Editor’s note (Oct 31): This story has been updated to reflect that the resident has since apologised to the security officer for his actions. It is understood that the meeting between the two took place yesterday (Oct 30) at 7.45pm.
He was belligerent as he confronted the security guards at his condominium.
Miffed by their attempt to charge his visitors $10 for parking on the compound over a Deepavali visit, the resident at Eight Riversuites located in Whampoa made his anger known.
“I buy your f****** property for $1.5 million, you know.”
“Ask the management to talk to me. You, as the security, you don’t stop my visitors.”
In a video of the incident that has since gone viral, the resident who identified himself as ‘Ramesh’ goes on to describe the situation as “nonsense”, and even questions the guard if he is Chinese, and tries to school him that house visits are customary to Deepavali celebrations.
The video was a mere four minutes long, but that sense of elitism and entitlement was difficult to miss.
While there is no context provided for what transpired before the video starts recording, the guards could be heard trying to calm the situation and explain to the irate resident that the fee was imposed by the condominum’s management. They also emphasised that they were simply trying to do their jobs, and demonstrated restraint that spoke volumes of their professionalism.
Watching the video, most people were quick to point out the bad guy. I for one found myself bristling at Ramesh’s condescending tone. I also felt a wave of sympathy towards the security guards.
Online, the public anger and indignation came fast and furious. It wasn’t long before people began exposing personal details about Ramesh and speculating about his nationality, his occupation, where he works, how much he earns, and even how many cars he owns.
A petition has also been started calling for Ramesh’s employer to fire him. JP Morgan has since released a statement to say that they are looking into the matter.
If he didn’t already know it, Ramesh is now learning the hard way that Singaporeans really dislike misbehaving bullies.
But while social media has proven to be a powerful, and to some extent, cathartic, platform for us to expose bad behaviour and even seek redress, it has also bred a culture of “cancelling” those perceived to be guilty of said behaviour.
Cancel culture often involves the exposure of someone’s bad or problematic behaviour, followed up by a movement to boycott the individual in various forms.
The first part isn’t necessarily a bad thing.
We took badly to what Ramesh did because many of us felt that the hapless security guards had been bullied. We didn’t appreciate his condescending tone because here in Singapore, many of us don’t believe that wealth is a currency that gives one the liberty to trample over others.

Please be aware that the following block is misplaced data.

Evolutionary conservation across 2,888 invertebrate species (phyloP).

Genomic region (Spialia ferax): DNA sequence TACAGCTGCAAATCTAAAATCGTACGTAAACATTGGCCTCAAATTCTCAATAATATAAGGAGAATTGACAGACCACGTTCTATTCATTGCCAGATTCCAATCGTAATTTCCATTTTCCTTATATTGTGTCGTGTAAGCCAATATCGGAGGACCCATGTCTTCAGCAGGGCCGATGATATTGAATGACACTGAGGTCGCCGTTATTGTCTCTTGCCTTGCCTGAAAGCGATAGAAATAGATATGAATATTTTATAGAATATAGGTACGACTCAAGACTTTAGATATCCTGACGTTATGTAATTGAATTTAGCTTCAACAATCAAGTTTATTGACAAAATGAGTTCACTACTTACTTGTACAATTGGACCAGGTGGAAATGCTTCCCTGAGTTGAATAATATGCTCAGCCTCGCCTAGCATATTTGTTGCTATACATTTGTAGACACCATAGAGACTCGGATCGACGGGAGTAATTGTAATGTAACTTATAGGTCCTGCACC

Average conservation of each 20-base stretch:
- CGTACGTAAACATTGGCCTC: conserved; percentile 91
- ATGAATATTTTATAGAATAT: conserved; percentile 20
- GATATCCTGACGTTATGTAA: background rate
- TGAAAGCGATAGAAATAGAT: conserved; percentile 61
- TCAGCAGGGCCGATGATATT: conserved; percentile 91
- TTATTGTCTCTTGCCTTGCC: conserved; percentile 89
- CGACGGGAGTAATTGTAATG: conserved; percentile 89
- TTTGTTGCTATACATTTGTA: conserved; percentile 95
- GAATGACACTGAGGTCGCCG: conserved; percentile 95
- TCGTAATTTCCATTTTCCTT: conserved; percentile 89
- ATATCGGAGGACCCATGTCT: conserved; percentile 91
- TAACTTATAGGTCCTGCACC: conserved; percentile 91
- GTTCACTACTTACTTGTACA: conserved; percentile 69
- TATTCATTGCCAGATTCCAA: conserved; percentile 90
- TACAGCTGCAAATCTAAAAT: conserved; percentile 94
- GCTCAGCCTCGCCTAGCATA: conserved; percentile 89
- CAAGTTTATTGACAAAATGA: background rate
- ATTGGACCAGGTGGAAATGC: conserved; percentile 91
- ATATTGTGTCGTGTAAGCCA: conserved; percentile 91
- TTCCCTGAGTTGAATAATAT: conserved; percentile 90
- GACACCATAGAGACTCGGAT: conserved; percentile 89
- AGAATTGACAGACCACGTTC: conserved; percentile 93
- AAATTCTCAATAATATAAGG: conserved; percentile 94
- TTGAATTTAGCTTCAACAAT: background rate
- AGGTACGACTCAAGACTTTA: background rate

And you know what, these are things that are important to talk about and learn from.
Somewhere out there, there are a few more people will now think twice before attempting to intimidate or bully another security guard. The incident has also prompted calls for greater protection against harassment for private security personnel.
Taken to the extreme, however, cancel culture leaves little room for the shades of grey of any situation to be considered, and instead delivers the same damning sentence regardless of the circumstances.
This usually involves some extent of doxxing (which has just been made illegal in Singapore) to cause embarrassment to the individual, and taking measures to ruin their social and professional lives.
Unlike in a court of law, cancel culture is wholly driven by public opinion and seldom cares for mitigating factors. It hardly gives pause to the difference between someone simply getting caught up in a moment of madness or having an established pattern of bad behaviour.
The view of right and wrong becomes an absolutist one, and the punishment has to be thorough for us to be satisfied that justice has been served. The ones in the wrong must get boycotted, ostracised or fired.
Or better yet, all of the above.
But is that the only way to teach someone a lesson?
Are people who are nasty incapable of remorse, and what does that viewpoint imply about our ability to allow for second chances?
We instinctively root for justice to be done. But justice in its best form needs to be restorative, rather than destructive of the perpetrator. Cancelling the perpetrator does very little to restore.
Last evening, the Association of Certified Security Agencies stated in a Facebook post that it had been present at a meeting between the resident, identified as Ramesh Erramalli, and senior security supervisor Steven Heng Woo Wee.
It stated that Erramalli was “very remorseful” and had apologised repeatedly to Heng for venting his anger over the parking fees on him. Heng had accepted the apology and forgiven him “wholeheartedly”. He also shared that prior to the incident, Erramalli had been a pleasant and approachable resident who addressed him as “Uncle Steven”.
In the weeks to come, there’s no telling if others will be as quick to forgive as Heng has, given how the incident has blown up in Singapore.
And I’m sure that as contrite as he has expressed himself to be, Erramalli will find that spotlight uncomfortable to bear, as he attempts to pick up the pieces of his reputation among his neighbours, friends and colleagues.
Something tells me that will be quite the lesson on its own.